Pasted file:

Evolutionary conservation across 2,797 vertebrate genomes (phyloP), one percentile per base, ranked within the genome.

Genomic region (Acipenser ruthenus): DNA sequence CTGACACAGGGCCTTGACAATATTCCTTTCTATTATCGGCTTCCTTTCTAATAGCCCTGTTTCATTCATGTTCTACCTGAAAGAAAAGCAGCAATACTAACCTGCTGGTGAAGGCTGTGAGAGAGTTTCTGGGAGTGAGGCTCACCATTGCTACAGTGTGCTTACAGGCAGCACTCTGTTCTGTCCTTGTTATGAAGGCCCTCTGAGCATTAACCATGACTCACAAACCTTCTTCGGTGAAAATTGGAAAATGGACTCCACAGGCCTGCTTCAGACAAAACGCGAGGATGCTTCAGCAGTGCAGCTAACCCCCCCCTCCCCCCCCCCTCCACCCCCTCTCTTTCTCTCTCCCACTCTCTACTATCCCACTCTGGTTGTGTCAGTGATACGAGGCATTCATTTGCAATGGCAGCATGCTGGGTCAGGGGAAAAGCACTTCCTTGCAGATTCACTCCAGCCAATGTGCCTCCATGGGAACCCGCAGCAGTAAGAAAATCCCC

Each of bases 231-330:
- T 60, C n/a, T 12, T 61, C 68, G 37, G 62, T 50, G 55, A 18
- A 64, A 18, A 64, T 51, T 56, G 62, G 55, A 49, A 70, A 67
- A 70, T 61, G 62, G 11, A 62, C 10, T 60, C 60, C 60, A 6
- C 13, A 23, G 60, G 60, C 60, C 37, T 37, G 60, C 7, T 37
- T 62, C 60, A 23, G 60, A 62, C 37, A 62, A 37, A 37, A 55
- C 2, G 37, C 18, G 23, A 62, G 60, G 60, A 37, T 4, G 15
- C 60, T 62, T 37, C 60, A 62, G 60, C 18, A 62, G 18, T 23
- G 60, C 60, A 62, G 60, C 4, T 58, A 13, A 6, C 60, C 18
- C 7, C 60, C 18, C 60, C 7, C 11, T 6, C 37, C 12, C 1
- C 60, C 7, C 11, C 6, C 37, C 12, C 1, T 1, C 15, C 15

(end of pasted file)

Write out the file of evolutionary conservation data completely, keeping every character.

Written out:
Evolutionary conservation across 2,797 vertebrate genomes (phyloP), one percentile per base, ranked within the genome.

Genomic region (Acipenser ruthenus): DNA sequence CTGACACAGGGCCTTGACAATATTCCTTTCTATTATCGGCTTCCTTTCTAATAGCCCTGTTTCATTCATGTTCTACCTGAAAGAAAAGCAGCAATACTAACCTGCTGGTGAAGGCTGTGAGAGAGTTTCTGGGAGTGAGGCTCACCATTGCTACAGTGTGCTTACAGGCAGCACTCTGTTCTGTCCTTGTTATGAAGGCCCTCTGAGCATTAACCATGACTCACAAACCTTCTTCGGTGAAAATTGGAAAATGGACTCCACAGGCCTGCTTCAGACAAAACGCGAGGATGCTTCAGCAGTGCAGCTAACCCCCCCCTCCCCCCCCCCTCCACCCCCTCTCTTTCTCTCTCCCACTCTCTACTATCCCACTCTGGTTGTGTCAGTGATACGAGGCATTCATTTGCAATGGCAGCATGCTGGGTCAGGGGAAAAGCACTTCCTTGCAGATTCACTCCAGCCAATGTGCCTCCATGGGAACCCGCAGCAGTAAGAAAATCCCC

Each of bases 231-330:
- T 60, C n/a, T 12, T 61, C 68, G 37, G 62, T 50, G 55, A 18
- A 64, A 18, A 64, T 51, T 56, G 62, G 55, A 49, A 70, A 67
- A 70, T 61, G 62, G 11, A 62, C 10, T 60, C 60, C 60, A 6
- C 13, A 23, G 60, G 60, C 60, C 37, T 37, G 60, C 7, T 37
- T 62, C 60, A 23, G 60, A 62, C 37, A 62, A 37, A 37, A 55
- C 2, G 37, C 18, G 23, A 62, G 60, G 60, A 37, T 4, G 15
- C 60, T 62, T 37, C 60, A 62, G 60, C 18, A 62, G 18, T 23
- G 60, C 60, A 62, G 60, C 4, T 58, A 13, A 6, C 60, C 18
- C 7, C 60, C 18, C 60, C 7, C 11, T 6, C 37, C 12, C 1
- C 60, C 7, C 11, C 6, C 37, C 12, C 1, T 1, C 15, C 15